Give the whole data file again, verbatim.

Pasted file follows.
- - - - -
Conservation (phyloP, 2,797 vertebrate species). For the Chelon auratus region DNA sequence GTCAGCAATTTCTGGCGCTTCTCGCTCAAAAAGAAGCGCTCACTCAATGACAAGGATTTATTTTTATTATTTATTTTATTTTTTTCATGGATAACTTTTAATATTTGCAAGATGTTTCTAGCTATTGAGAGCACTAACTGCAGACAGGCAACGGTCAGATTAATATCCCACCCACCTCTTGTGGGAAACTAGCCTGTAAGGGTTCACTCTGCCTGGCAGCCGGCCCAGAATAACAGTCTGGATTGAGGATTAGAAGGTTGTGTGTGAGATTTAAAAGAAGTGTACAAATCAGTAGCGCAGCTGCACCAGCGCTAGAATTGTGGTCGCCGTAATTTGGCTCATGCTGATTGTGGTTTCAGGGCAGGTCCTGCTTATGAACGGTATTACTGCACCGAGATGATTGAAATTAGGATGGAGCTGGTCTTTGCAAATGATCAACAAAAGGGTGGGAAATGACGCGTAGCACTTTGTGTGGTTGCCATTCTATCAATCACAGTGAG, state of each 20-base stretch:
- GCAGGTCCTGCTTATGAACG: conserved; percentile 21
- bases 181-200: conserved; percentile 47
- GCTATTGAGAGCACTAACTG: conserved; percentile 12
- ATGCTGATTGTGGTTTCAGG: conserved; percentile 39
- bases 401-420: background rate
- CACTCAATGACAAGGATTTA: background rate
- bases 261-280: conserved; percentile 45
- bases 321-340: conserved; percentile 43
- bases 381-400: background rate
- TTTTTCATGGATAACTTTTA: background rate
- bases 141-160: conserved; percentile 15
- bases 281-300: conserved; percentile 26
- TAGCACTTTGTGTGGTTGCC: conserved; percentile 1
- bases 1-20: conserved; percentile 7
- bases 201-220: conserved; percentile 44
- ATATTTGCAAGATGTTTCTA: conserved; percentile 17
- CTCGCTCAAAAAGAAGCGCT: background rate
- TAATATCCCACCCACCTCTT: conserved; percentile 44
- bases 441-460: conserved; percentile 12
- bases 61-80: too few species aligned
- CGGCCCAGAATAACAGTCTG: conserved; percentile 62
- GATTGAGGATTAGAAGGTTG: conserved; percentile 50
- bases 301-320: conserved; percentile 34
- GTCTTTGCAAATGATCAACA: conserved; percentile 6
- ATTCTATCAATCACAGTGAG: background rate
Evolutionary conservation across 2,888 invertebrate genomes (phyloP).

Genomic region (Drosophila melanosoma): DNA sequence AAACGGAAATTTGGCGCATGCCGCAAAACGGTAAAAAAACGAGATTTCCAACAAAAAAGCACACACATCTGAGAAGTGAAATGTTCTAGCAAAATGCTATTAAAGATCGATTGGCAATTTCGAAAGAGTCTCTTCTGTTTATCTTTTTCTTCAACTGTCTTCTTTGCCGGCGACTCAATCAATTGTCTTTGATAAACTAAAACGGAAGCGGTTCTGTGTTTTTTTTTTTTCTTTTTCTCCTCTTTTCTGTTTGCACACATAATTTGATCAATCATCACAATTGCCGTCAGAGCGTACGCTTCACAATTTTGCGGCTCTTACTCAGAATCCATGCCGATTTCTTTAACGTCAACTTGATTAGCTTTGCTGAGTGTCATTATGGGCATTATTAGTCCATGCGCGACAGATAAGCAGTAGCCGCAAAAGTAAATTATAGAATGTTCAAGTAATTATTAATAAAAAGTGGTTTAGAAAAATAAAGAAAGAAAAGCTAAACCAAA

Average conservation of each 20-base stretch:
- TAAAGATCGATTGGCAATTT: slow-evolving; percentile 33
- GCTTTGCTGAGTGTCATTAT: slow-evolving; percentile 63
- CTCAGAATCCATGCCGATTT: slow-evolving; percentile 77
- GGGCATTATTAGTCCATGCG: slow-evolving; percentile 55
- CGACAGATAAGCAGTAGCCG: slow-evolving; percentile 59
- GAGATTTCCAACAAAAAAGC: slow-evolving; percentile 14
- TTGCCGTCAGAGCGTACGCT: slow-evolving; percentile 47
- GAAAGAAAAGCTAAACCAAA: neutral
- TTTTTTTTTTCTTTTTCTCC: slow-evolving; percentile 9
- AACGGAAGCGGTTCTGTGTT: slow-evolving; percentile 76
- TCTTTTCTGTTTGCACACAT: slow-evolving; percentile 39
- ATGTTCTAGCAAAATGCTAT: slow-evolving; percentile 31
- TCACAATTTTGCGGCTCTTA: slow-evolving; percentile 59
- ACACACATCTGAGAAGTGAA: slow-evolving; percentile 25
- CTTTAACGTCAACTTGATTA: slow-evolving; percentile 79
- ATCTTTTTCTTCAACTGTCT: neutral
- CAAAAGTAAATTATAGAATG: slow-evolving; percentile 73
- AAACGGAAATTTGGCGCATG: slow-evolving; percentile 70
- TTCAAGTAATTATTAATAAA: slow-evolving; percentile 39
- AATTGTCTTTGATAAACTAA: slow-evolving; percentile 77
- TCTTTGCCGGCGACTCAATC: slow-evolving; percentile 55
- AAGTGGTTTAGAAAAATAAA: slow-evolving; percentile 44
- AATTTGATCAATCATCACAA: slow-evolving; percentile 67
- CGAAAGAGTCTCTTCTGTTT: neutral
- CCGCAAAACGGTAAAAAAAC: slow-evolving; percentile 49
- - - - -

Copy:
Conservation (phyloP, 2,797 vertebrate species). For the Chelon auratus region DNA sequence GTCAGCAATTTCTGGCGCTTCTCGCTCAAAAAGAAGCGCTCACTCAATGACAAGGATTTATTTTTATTATTTATTTTATTTTTTTCATGGATAACTTTTAATATTTGCAAGATGTTTCTAGCTATTGAGAGCACTAACTGCAGACAGGCAACGGTCAGATTAATATCCCACCCACCTCTTGTGGGAAACTAGCCTGTAAGGGTTCACTCTGCCTGGCAGCCGGCCCAGAATAACAGTCTGGATTGAGGATTAGAAGGTTGTGTGTGAGATTTAAAAGAAGTGTACAAATCAGTAGCGCAGCTGCACCAGCGCTAGAATTGTGGTCGCCGTAATTTGGCTCATGCTGATTGTGGTTTCAGGGCAGGTCCTGCTTATGAACGGTATTACTGCACCGAGATGATTGAAATTAGGATGGAGCTGGTCTTTGCAAATGATCAACAAAAGGGTGGGAAATGACGCGTAGCACTTTGTGTGGTTGCCATTCTATCAATCACAGTGAG, state of each 20-base stretch:
- GCAGGTCCTGCTTATGAACG: conserved; percentile 21
- bases 181-200: conserved; percentile 47
- GCTATTGAGAGCACTAACTG: conserved; percentile 12
- ATGCTGATTGTGGTTTCAGG: conserved; percentile 39
- bases 401-420: background rate
- CACTCAATGACAAGGATTTA: background rate
- bases 261-280: conserved; percentile 45
- bases 321-340: conserved; percentile 43
- bases 381-400: background rate
- TTTTTCATGGATAACTTTTA: background rate
- bases 141-160: conserved; percentile 15
- bases 281-300: conserved; percentile 26
- TAGCACTTTGTGTGGTTGCC: conserved; percentile 1
- bases 1-20: conserved; percentile 7
- bases 201-220: conserved; percentile 44
- ATATTTGCAAGATGTTTCTA: conserved; percentile 17
- CTCGCTCAAAAAGAAGCGCT: background rate
- TAATATCCCACCCACCTCTT: conserved; percentile 44
- bases 441-460: conserved; percentile 12
- bases 61-80: too few species aligned
- CGGCCCAGAATAACAGTCTG: conserved; percentile 62
- GATTGAGGATTAGAAGGTTG: conserved; percentile 50
- bases 301-320: conserved; percentile 34
- GTCTTTGCAAATGATCAACA: conserved; percentile 6
- ATTCTATCAATCACAGTGAG: background rate
Evolutionary conservation across 2,888 invertebrate genomes (phyloP).

Genomic region (Drosophila melanosoma): DNA sequence AAACGGAAATTTGGCGCATGCCGCAAAACGGTAAAAAAACGAGATTTCCAACAAAAAAGCACACACATCTGAGAAGTGAAATGTTCTAGCAAAATGCTATTAAAGATCGATTGGCAATTTCGAAAGAGTCTCTTCTGTTTATCTTTTTCTTCAACTGTCTTCTTTGCCGGCGACTCAATCAATTGTCTTTGATAAACTAAAACGGAAGCGGTTCTGTGTTTTTTTTTTTTCTTTTTCTCCTCTTTTCTGTTTGCACACATAATTTGATCAATCATCACAATTGCCGTCAGAGCGTACGCTTCACAATTTTGCGGCTCTTACTCAGAATCCATGCCGATTTCTTTAACGTCAACTTGATTAGCTTTGCTGAGTGTCATTATGGGCATTATTAGTCCATGCGCGACAGATAAGCAGTAGCCGCAAAAGTAAATTATAGAATGTTCAAGTAATTATTAATAAAAAGTGGTTTAGAAAAATAAAGAAAGAAAAGCTAAACCAAA

Average conservation of each 20-base stretch:
- TAAAGATCGATTGGCAATTT: slow-evolving; percentile 33
- GCTTTGCTGAGTGTCATTAT: slow-evolving; percentile 63
- CTCAGAATCCATGCCGATTT: slow-evolving; percentile 77
- GGGCATTATTAGTCCATGCG: slow-evolving; percentile 55
- CGACAGATAAGCAGTAGCCG: slow-evolving; percentile 59
- GAGATTTCCAACAAAAAAGC: slow-evolving; percentile 14
- TTGCCGTCAGAGCGTACGCT: slow-evolving; percentile 47
- GAAAGAAAAGCTAAACCAAA: neutral
- TTTTTTTTTTCTTTTTCTCC: slow-evolving; percentile 9
- AACGGAAGCGGTTCTGTGTT: slow-evolving; percentile 76
- TCTTTTCTGTTTGCACACAT: slow-evolving; percentile 39
- ATGTTCTAGCAAAATGCTAT: slow-evolving; percentile 31
- TCACAATTTTGCGGCTCTTA: slow-evolving; percentile 59
- ACACACATCTGAGAAGTGAA: slow-evolving; percentile 25
- CTTTAACGTCAACTTGATTA: slow-evolving; percentile 79
- ATCTTTTTCTTCAACTGTCT: neutral
- CAAAAGTAAATTATAGAATG: slow-evolving; percentile 73
- AAACGGAAATTTGGCGCATG: slow-evolving; percentile 70
- TTCAAGTAATTATTAATAAA: slow-evolving; percentile 39
- AATTGTCTTTGATAAACTAA: slow-evolving; percentile 77
- TCTTTGCCGGCGACTCAATC: slow-evolving; percentile 55
- AAGTGGTTTAGAAAAATAAA: slow-evolving; percentile 44
- AATTTGATCAATCATCACAA: slow-evolving; percentile 67
- CGAAAGAGTCTCTTCTGTTT: neutral
- CCGCAAAACGGTAAAAAAAC: slow-evolving; percentile 49